Water Filled Tires
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 12-11-1998, 00:00 Post: 388




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 Water Filled Tires

I am buying a New Holland Boomer with R4 tires and would like to hear comments regarding filling the tires with water or other material. It will have a loader. And, I live in a southern climate with little chance of freezing.






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 12-11-1998, 00:00 Post: 389




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 Water Filled Tires

I am not sure about pure water per se, but calcium chloride solution can add several hundred pounds of weight to your rear end, improving traction. This is especially useful for loader work, where the loader load will pull down and lessen the weight on you rear end. I don't use calcium, instead preferring wheel weights. You might also consider antifreeze instead of calcium. It is said to be a bit lighter but, especially if put in tubeless tires, will be less reactive with the metal rims. Also many brands of antifreeze will have rust inhibiters as part of their formulation. Hope this helps.

Lee






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 12-11-1998, 00:00 Post: 390




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 How do you get rid of the air?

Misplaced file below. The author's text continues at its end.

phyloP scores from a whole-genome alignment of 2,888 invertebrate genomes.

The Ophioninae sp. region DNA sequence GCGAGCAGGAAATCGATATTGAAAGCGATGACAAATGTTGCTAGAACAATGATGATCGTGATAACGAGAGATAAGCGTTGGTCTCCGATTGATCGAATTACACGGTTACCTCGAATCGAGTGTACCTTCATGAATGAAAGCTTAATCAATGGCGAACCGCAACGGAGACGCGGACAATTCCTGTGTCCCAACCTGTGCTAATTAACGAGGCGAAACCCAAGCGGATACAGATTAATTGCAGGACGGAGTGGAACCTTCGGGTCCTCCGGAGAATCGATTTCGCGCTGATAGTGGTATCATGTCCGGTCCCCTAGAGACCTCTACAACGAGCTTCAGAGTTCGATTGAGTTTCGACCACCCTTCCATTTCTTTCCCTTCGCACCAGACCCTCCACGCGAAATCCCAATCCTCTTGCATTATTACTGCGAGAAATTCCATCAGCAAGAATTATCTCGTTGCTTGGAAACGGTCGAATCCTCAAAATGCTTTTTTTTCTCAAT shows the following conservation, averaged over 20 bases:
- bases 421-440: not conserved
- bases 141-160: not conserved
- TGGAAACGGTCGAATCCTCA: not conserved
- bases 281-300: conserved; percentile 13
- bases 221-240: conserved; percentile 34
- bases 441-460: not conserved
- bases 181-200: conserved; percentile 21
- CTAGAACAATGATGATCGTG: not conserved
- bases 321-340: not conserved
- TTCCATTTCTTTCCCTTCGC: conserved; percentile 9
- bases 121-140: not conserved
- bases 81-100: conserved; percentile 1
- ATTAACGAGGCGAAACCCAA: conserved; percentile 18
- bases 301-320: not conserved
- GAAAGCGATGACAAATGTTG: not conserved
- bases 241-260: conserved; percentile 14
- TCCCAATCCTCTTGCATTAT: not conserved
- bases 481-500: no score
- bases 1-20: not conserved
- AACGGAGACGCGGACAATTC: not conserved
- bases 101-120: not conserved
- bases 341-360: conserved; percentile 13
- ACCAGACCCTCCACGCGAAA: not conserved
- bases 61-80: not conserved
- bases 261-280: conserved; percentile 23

If you fill tubeless tires with a liquid, how do you get rid of the air? It seems like you would have possible wheel balance probs if the tire was partially full at certain speeds, and oxygen mixed with water or some other liquid would seem like a sure cause for corrosion. I can understand filling tubes with liquid, but not tubeless.






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 12-11-1998, 00:00 Post: 391
dennis



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 How do you get rid of the air?

Calcium Cloride is such a common use for filling tires that Dow Corning lists this use right on the bag ahead of using calcium chloride for ice removal. If you fill your tires you will have to deal with the weight in total at all times, like during repairs or maintenance, also if you mow you will have too much weight for finish mowing work. If mowing is one of your objectives you could condsider wheel weights or 3PH weight which will give you traction and counter balance for loader work, and be easy to remove when not needed.






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 12-12-1998, 00:00 Post: 393




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 Water Filled Tires

Calicum filled rear tires (75% max) will probably give you the cheapest and most practiced alternative to rear ballast. Wheel weights tend to be more expensive, provide less ballast, but are easier to work with and adjust. Calicum filled tires normally give more weight (example- my L3600 gained 581 lbs per tire), but are more difficult to work with during removal or track adjustment. The tire dealer that filled my tires recommended the calicum alternative but only after he had installed tubes.